While I like the notion of striving for perfection, I want to focus on excellence here. Perfection somehow sounds finite – like you’re done with the learning and growing part of whatever you are doing. Excellence is a term that paints the image of always learning and growing – whether you are an amateur artist or a Monet. I believe striving for excellence is something we should do across the board – after all, even the student with straight A’s will have something he/she can work to improve.
“Each honest calling, each walk of life, has its own elite, its own aristocracy based on excellence of performance.” ~ James Bryant Conant
We have to prepare our students to hold their own in any arena. Regardless of the complexity of the job or the salary it pays, quality of work is important. If children grow up knowing that putting their best foot forward is a worthy aim not just for their careers but even just for themselves, they will be prepared to stretch themselves. There are those who look at the circumstances that some of my students come from and believe they will not be able to break out of the things that bind them. And, there are those who disagree with this notion vehemently. I belong to the latter group. I believe that if we prepare students with a focus on giving them a taste of excellence, they will be prepared to break the glass ceilings that lie ahead of them.
“Be a yardstick of quality. Some people aren’t used to an environment where excellence is expected.” ~ Steve Jobs
The musical unfolded in an environment where excellence was expected. My music teacher literally set the stage for this. We purchased new risers given his vision for the things he wanted to accomplish. He borrowed spotlights from another school and fussed over the music system to get the old equipment to do its best. He climbed up on a ladder, hung lights around the stage (since we do not have curtains), and proudly called us to view his efforts. He turned a small stage in a fifty-two year old school into a place where our kids were proud to perform. On the day of the performance, he personally worked to arrange all the folding chairs and cafeteria benches meticulously, to create paths for his performers. He has big dreams for what more he would like us to do in the future, and I kid around with him saying he’s a very expensive teacher! We’re working together to budget for the things we want to improve, a little at a time, over the next five years – curtains, a better sound system, etc.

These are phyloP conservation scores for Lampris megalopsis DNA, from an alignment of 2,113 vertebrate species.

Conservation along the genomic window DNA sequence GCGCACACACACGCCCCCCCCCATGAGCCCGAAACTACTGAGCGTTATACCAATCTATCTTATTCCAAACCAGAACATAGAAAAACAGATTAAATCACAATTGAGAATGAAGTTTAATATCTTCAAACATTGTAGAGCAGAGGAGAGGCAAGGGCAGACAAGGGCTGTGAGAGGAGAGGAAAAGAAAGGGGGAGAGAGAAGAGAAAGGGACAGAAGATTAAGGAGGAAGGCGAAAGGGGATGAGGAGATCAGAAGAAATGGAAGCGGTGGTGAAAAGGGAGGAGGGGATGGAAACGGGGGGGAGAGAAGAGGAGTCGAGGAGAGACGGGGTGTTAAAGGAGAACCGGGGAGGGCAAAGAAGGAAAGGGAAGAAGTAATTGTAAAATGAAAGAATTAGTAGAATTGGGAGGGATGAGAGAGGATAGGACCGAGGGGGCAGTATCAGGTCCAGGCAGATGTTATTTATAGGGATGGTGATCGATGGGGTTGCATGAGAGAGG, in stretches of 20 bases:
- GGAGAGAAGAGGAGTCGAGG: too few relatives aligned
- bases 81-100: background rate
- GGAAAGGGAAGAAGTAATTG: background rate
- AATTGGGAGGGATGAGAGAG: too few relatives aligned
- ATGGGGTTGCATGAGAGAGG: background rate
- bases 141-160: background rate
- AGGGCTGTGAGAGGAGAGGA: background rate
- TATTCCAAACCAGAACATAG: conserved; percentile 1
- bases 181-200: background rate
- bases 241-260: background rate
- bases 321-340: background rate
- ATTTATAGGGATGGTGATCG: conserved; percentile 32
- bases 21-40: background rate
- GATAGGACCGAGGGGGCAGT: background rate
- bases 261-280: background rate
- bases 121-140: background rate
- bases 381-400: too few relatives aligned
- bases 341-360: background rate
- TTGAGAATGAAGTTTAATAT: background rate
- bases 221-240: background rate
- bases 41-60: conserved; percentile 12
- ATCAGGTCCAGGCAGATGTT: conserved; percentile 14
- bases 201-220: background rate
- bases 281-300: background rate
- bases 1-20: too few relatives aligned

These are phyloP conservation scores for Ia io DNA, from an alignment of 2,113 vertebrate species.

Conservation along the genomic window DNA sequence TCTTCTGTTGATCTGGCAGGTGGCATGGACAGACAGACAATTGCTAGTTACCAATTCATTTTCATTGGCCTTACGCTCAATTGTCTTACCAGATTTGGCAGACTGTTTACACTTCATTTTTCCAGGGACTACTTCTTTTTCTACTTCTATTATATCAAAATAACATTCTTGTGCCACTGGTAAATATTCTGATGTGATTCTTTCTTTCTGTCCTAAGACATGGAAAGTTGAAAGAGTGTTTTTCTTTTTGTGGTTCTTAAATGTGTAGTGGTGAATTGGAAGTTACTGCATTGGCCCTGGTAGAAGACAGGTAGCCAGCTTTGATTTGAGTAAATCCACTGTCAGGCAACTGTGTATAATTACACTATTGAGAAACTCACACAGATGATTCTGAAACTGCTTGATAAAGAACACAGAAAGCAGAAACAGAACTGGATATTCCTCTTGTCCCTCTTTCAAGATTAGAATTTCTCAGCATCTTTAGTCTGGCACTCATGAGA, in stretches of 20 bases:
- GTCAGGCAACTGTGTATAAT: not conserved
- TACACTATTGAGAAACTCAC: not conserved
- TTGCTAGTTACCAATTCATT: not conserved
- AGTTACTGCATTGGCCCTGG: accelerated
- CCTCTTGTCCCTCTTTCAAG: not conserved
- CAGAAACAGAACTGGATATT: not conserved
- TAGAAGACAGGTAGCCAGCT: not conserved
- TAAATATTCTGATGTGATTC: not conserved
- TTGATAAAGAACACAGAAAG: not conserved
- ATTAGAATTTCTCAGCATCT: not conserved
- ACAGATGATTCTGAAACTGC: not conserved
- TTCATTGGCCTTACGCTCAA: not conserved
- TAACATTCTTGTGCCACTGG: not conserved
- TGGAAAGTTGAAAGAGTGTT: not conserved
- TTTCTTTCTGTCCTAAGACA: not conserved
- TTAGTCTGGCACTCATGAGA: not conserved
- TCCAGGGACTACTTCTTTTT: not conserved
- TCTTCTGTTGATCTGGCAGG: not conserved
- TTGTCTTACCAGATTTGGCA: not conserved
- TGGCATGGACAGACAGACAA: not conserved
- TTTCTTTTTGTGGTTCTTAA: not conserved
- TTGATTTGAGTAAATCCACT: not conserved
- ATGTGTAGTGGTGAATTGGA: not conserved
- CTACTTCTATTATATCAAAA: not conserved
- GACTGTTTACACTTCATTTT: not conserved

His colleagues jumped in to support him. The art teacher worked with fifth graders to paint a wonderful backdrop (part of which you see adorning this post), based on ‘Castle and Sun’ a painting by the artist, Paul Klee, and several parents helped him hang it above the risers, working late into the night a couple of weeks before the big day! It was great to see our students looking at it in awe once it was up. Wow! Would they really be performing in front of it? It made the upcoming performance more real for them and the rehearsals more meaningful.
Late buses provided by our district allowed all the students to stay back after school once a week over the last month, to rehearse the musical. The benefit of this feature is incredible in leveling the playing field – kids whose parents cannot come to pick them up due to work, or lack of transportation, still get to participate in after-school tutoring and activities and then get a ride home. Our fifth grade teachers gave the music teacher more time with the students and stayed after school to assist with rehearsals. No one had asked them to do this. They worked with the media specialist and (our PTO-funded) computer lab assistant to expand the scope of the project by exposing students to the history of jazz. Our fifth graders studied jazz artists and created simulations of Facebook pages for each artist, which were displayed in the auditorium.
Students auditioned individually for solo parts as narrators, singers, instrumentalists or dancers. One child, an amazing dancer, paired up with a peer who volunteered to dance with her. The two of them went online to see how other people had choreographed dances, and then learned the steps on their own. Their performance on the stage as their peers sang a jazz classic was outstanding – made all the more impressive because when given the opportunity, they had pushed themselves to present a quality performance.